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About
All Before Five

All Before Five, our afternoon regional news program, gives listeners a complete update on the day's news and weather, followed by the top regional features stories from NCPR News.

Nora FlahertyThe host of All Before Five is Nora Flaherty. Nora came to NCPR in March 2011 from WFUV in New York City, where she worked as a reporter and hosted a weekly interview program. She has become a familiar voice since then as a reporter for The Eight O'Clock Hour.

Nora's stories and bio

 

All Before FiveAll Before Five
with Nora Flaherty

All Before Five with host Nora Flaherty (Program ended 8/3/12)
will air weekdays at 4:45 pm.

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 Recent All Before Five programs
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All Before Five: 4/27/06

An appeals court dismisses a lawsuit by an Olympic speedskater who suffered a career-ending injury in Lake Placid in 1997. St Lawrence University has a new initiative - "Coming Home" - they're hoping to attract 100 alumni to move back to Canton. And we visit a high school job fair in Potsdam.  Go to full article

All Before Five: 4/26/06

The republican-led Senate began overriding Governor Pataki's vetoes. Student groups breathe a sigh of relief. And Republican State Senator Betty Little looks at the rift in the republican party. Franklin County's DA says it's too late to file criminal charges against a man from Vermontville whose attack on his daughter was caught by ABC news cameras. Officials are still pursuing the case. And we meet a corrections officer who's keeping quite busy in his off hours...  Go to full article

All Before Five: 4/25/06

Ogdensburg's city council supports a plan to civilly confine sex offenders. A spanking caught on ABC News could lead to criminal charges. Plus, Adirondack arts organizer Naj Wikoff talks about what he taught residents of Eastern Russia. And a cold, cold dip in the Oswegatchie River.  Go to full article

All Before Five: 4/24/06

Legislators celebrate a boon in sales tax revenue - but higher gas prices could make the revenue a double-edged sword. College professors protest vetoes in Albany. And a tale from Colton's legendary storyteller Bill Smith about the "3 year shoes."  Go to full article

All Before Five: 4/21/06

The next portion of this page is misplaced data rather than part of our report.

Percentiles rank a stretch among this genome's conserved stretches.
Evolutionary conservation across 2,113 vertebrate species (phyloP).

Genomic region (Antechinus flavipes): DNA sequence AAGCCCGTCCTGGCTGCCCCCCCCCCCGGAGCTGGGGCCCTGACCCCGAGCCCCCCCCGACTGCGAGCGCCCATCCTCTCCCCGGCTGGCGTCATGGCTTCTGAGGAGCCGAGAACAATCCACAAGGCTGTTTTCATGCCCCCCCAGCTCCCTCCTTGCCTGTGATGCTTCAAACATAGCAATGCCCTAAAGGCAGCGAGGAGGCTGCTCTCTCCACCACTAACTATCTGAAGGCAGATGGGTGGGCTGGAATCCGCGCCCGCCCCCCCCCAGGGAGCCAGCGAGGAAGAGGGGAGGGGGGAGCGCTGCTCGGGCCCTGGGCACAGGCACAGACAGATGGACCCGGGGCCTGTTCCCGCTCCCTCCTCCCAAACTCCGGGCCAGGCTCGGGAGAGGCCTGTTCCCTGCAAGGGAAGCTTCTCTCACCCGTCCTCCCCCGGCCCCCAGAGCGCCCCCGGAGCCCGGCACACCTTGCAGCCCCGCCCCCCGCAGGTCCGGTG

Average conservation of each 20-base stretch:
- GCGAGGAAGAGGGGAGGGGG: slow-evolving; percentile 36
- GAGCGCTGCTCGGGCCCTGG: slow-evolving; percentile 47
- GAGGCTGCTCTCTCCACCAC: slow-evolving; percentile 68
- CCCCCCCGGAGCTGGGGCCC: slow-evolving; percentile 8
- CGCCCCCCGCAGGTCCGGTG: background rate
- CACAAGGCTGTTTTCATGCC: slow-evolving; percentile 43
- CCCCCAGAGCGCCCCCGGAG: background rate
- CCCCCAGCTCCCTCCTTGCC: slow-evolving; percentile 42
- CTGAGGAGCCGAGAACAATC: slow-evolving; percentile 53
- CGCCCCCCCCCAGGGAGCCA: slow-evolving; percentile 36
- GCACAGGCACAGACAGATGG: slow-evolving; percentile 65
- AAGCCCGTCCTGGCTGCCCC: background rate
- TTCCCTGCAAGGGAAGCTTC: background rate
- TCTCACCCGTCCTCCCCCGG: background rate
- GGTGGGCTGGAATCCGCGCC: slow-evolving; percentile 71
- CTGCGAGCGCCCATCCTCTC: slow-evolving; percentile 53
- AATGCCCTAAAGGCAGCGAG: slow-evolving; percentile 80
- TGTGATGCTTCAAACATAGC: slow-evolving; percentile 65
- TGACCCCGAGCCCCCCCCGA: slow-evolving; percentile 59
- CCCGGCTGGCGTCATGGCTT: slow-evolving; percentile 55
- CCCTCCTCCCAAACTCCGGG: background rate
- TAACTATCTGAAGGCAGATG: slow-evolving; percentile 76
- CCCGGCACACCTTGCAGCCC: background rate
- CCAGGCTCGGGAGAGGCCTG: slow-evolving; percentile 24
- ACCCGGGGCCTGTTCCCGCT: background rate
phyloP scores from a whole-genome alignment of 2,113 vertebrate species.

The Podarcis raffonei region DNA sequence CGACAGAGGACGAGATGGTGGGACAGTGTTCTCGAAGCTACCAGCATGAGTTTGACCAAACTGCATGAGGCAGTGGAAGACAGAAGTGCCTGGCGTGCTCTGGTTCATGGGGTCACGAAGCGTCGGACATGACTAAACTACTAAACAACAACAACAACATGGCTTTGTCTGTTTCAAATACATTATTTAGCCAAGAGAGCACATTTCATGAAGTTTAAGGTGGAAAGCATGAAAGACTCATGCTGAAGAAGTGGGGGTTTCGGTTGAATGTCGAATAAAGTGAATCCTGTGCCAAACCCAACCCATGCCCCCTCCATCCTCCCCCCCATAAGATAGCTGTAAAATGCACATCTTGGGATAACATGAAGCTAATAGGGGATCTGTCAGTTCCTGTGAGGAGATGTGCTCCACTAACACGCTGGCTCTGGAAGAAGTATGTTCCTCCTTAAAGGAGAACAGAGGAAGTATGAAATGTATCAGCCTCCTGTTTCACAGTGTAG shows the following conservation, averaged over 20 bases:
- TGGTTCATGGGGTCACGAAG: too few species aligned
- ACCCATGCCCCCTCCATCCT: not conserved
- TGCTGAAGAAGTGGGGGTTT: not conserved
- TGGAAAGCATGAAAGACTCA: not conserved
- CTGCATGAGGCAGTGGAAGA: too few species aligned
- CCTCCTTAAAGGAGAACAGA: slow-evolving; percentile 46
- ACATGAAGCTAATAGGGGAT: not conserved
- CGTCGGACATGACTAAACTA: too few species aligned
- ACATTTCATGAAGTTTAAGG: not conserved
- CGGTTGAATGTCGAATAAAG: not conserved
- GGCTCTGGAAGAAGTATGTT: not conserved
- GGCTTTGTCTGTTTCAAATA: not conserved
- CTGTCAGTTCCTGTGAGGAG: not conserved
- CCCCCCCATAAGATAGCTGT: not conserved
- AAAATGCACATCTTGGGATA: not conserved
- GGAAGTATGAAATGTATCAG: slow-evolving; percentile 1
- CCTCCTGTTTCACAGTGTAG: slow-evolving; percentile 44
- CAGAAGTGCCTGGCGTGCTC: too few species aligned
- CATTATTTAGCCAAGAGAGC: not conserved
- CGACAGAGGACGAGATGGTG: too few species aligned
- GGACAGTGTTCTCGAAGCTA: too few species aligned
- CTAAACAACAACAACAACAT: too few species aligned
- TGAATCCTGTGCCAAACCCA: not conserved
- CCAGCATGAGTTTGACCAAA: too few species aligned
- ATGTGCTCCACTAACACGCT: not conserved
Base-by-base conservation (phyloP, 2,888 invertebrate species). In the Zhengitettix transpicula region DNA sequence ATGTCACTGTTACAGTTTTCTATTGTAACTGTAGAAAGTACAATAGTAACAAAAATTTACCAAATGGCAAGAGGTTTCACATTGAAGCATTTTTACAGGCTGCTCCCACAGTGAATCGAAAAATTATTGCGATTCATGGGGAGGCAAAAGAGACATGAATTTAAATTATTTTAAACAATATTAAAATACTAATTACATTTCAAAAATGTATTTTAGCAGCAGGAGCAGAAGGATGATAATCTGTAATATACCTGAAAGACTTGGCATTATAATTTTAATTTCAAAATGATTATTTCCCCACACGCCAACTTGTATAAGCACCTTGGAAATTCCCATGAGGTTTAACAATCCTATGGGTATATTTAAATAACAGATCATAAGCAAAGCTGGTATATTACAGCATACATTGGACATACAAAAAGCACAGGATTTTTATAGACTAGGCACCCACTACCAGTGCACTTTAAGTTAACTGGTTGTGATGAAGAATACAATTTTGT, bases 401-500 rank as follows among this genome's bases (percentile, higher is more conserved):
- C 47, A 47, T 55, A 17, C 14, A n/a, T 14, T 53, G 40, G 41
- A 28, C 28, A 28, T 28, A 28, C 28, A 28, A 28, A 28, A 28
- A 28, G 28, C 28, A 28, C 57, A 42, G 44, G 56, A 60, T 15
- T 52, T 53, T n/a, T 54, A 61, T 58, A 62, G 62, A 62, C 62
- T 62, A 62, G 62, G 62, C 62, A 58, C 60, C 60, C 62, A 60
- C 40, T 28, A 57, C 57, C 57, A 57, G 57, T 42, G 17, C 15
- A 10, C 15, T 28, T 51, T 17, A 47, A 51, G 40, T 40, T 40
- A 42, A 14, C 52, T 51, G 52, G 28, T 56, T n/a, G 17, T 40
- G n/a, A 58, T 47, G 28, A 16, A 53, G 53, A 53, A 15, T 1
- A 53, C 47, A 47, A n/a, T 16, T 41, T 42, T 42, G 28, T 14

Dry weather contributes to fires on the Northway and at a camp on Upper St. Regis Lake. Plattsburgh puts the brakes on wind farms. Rare turtles show up near a Wal-Mart project site in Potsdam. And Adirondack hermit Noah Rondeau remembered.  Go to full article

All Before Five: 4/20/06

The Lowville school district is flush with money from wind power, the Lake Placid film forum returns after a one-year hiatus, and "Sports Bob" Ahfeld talks about Clarkson alum and hockey legend dave Taylor's firing from the L.A. Kings.  Go to full article

All Before Five: 4/19/06

North Country colleges ask lawmakers to override Governor Pataki's education vetoes. The race for John Sweeney's congressional seat is turning into one of the top matchups in the country - we follow the money. And why one auctioneer prefers the word "stuff" to "antique".  Go to full article

All Before Five: 4/18/06

Skyrocketing home prices are changing the shape of one Adirondack community - we talk with the author of the new study. Plus, governor Pataki's comeback from lame duck status. On Heard up North, we go inside the world of self-storage.  Go to full article

All Before Five: 4/17/06

Two Clinton County wind farm projects move ahead - but not without debate. Plattsburgh students displaced by a possible arsonist on Easter Sunday. Then we fry bullhead fish...  Go to full article

All Before Five: 4/13/06

Republican congressman john sweeney faces ethics questions over a winter weekend in Lake Placid. Gubernatorial candidate William Weld visits Canton. And we go shopping for prom dresses...  Go to full article

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Heard Up North

More Heard Up North features


Connecting with Heard Up North:

Nora Flaherty and other NCPR reporters call out to people in communties all over the region to get a first-person take on what is happening that day in one of the nooks and crannies of the North Country, or to share one of the unique voices that contribute to the choir that is our region.

The program is looking for individuals who can fill the bill in their community--the unofficial mayors of unincorporated villages, the diner counter know-it-alls, the barbershop networkers, the contrarian librarians. If you know someone whose tongue is well-strung, drop Nora a line.